by Iswamo Kapalu

The breaking of bones and burning of buildings at university campuses has highlighted a number of national problems. Problems that, until last year, had either been quietly bubbling under the surface or whose extent was not fully known.

They have exposed, amongst other things, the failure of universities to democratize their decision making processes; they have shown how the media will choose sensation over the whole truth; how militaristic public order policing continues to escalate tension in public gatherings; and how irresponsibly made election promises can create unrealistic expectations.

The protests have uncovered the divisions that exist in student leadership and the toxic effect of celebrity on student leaders. The protests have shown a growing weariness with traditional political identity, with many student movements banning party regalia at mass meetings and choosing to unite behind principles instead of political parties. The protests have exposed the opportunism of opposition leaders whose voices have been conspicuous by absence from this crisis.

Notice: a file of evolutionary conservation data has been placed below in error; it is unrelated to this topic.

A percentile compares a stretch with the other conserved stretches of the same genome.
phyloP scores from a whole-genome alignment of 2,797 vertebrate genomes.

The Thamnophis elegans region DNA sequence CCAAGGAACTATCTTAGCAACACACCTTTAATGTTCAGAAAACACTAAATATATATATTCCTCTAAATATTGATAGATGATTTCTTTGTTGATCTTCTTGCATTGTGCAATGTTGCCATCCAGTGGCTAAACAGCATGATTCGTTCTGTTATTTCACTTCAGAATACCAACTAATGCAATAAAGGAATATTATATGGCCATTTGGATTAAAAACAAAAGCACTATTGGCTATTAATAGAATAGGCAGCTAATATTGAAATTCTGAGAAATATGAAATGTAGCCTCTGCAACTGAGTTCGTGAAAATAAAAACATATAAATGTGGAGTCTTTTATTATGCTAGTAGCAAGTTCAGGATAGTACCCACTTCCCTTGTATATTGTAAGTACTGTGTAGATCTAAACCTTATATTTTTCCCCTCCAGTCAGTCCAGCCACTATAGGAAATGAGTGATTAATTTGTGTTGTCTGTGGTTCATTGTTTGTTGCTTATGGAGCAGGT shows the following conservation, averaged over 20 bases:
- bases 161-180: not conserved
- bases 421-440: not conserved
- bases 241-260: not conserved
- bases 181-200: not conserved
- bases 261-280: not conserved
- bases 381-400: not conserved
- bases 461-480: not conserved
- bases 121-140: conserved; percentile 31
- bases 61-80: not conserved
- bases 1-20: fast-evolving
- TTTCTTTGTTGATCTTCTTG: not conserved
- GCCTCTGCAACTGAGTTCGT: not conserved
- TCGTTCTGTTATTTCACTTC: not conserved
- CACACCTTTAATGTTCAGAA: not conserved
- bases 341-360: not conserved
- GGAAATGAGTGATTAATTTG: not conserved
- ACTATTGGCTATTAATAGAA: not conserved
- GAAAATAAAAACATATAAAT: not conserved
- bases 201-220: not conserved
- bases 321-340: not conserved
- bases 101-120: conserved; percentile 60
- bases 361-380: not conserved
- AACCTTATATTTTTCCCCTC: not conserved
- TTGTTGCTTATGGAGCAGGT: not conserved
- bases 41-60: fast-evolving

Each of those issues warrants its own article and I’m sure that, as time goes on, the ones that haven’t already been written on, will be. But one of the biggest issues that the protests have highlighted, is the desperate need to fill the vacancy in the office of the Presidency of the Republic of South Africa.

If we had a president, he or she would have been, as the first citizen, the first to condemn violence. She would have been the first to encourage patience and invite students and universities to the negotiating table. She would have been the first to condemn Gwede Mantashe’s offensive remarks about how universities should be closed to “teach students a lesson.”

If we had a president, she would have been working tirelessly to fulfil her oath to “devote herself to the well-being of the Republic and all its people.” As Head of State she would have been the visible shepherd that leads, as all true shepherds do, from the front. As leader of government, she would have been working tirelessly with her cabinet ministers- who took similar oaths- to come up with long term solutions to the various crises that have given rise to these protests.

Instead what we have is the deafening silence emanating roughly from behind the statue of Mandela, which now stands in front of the vacant Union Buildings.

In that silence, the familiar and almost forgotten sound of Casspirs, teargas and gunfire, struggle songs and breaking glass takes its familiar and almost forgotten place on South African campuses. And if senior South African “leaders” don’t find the time and will to show leadership, it is a sound that will only grow louder. Until it becomes the only thing we hear.